Winetrade Cahors

Specialist in wines from the French region Cahors

 
About the Cahors wines...

Cahors AOC is a red wine, consisting of at least 70% Malbec grapes, locally referred to as "Cot" or "Auxerrois". This gives the wines its powerfull, fruity taste, added Merlot grapes, which ensure the smooth, round taste. The tannin ensures that the wine is perfectly sustainable, up to 15, 20 years or some wines even longer! The tannin flavour dissapears with the preservation end a deliciously soft wine remains.

The entire region from Cahors to Fumel, along the banks of the river Lot, contains many winemakers, who all produce a reasonable to excellent Cahors. Even Prince Henrik of Denmark has his own wine château here (Château du Caïx) Especially the very pleasant climate of the region: wet spring, warm summer and dry autumn and the stony ground give the quality to the vines. In the past, this river Lot made sure that the winemakers themselves were able, despite opposition from the Bordeaux farmers, to ship the wine in Bordeaux to England, where the Cahors was better known as "Black Wine". Today the wine region covers about 4400 HA, 430 wine producers account for 187.00 HL wine in 2013.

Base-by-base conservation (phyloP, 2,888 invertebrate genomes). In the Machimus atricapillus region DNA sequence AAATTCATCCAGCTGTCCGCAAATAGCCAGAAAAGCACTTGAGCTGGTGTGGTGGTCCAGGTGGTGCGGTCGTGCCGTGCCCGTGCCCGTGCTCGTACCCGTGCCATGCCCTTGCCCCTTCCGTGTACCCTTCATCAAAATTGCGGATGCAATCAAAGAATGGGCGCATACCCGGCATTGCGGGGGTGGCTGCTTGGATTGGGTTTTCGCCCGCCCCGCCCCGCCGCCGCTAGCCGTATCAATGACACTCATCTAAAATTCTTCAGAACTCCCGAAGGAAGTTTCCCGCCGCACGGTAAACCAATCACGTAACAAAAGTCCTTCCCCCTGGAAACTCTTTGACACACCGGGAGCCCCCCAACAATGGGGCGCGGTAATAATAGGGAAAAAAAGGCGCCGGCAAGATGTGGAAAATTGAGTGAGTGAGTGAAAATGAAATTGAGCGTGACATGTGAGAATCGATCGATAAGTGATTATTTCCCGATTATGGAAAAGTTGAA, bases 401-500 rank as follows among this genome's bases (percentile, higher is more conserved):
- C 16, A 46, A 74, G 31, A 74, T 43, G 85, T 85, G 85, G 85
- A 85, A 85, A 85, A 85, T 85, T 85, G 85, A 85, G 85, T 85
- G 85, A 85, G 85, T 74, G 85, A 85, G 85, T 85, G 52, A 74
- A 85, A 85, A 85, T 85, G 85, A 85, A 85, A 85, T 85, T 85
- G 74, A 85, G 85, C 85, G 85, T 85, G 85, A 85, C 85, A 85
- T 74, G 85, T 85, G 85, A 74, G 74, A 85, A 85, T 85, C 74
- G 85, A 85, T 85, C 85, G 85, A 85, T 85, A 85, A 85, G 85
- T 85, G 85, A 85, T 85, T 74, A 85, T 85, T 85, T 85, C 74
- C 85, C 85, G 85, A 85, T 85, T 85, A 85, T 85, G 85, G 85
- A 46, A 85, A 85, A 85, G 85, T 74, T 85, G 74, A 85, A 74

There are different production methods: The "Tradition", preserved in steel barrels and "Fut en Chêne", preserved in new or used oak barrels, which are full wooden add aroma (vanilla notes) to the wine. Young drunk Cahors is aromatic and Fruity, delicious with cheese, foie gras or grilled meat. The ideal drinking temperature is 16-18 degrees.

A piece of history

The area of the Cahors is the oldest wine region in France. It was for centuries the most famous and most wanted wine from France. Already in the 1st century AD, Cahors liked to be drunk by the Roman emperors. It was exported to England, America and the tsars of Russia over time. Tsar Peter the Great would have even treated his stomach ulcer with Cahors! Around 1720 was the golden age of the Cahors and the area grew to 40,000 ha. In 1878, the grape aphid (Phulloxera) destroyed almost all grape vines. By continuing to cultivate with wrong rootstocks in order to still meet the high demand for Cahors, the quality dropped to a simple "Vin de Pays". Only after 1947 did some fanatical vintners ensure that the black wine, the really Cahors, came back. With the winters of 1956-1958, 95% of the wine trunks disappeared.
 

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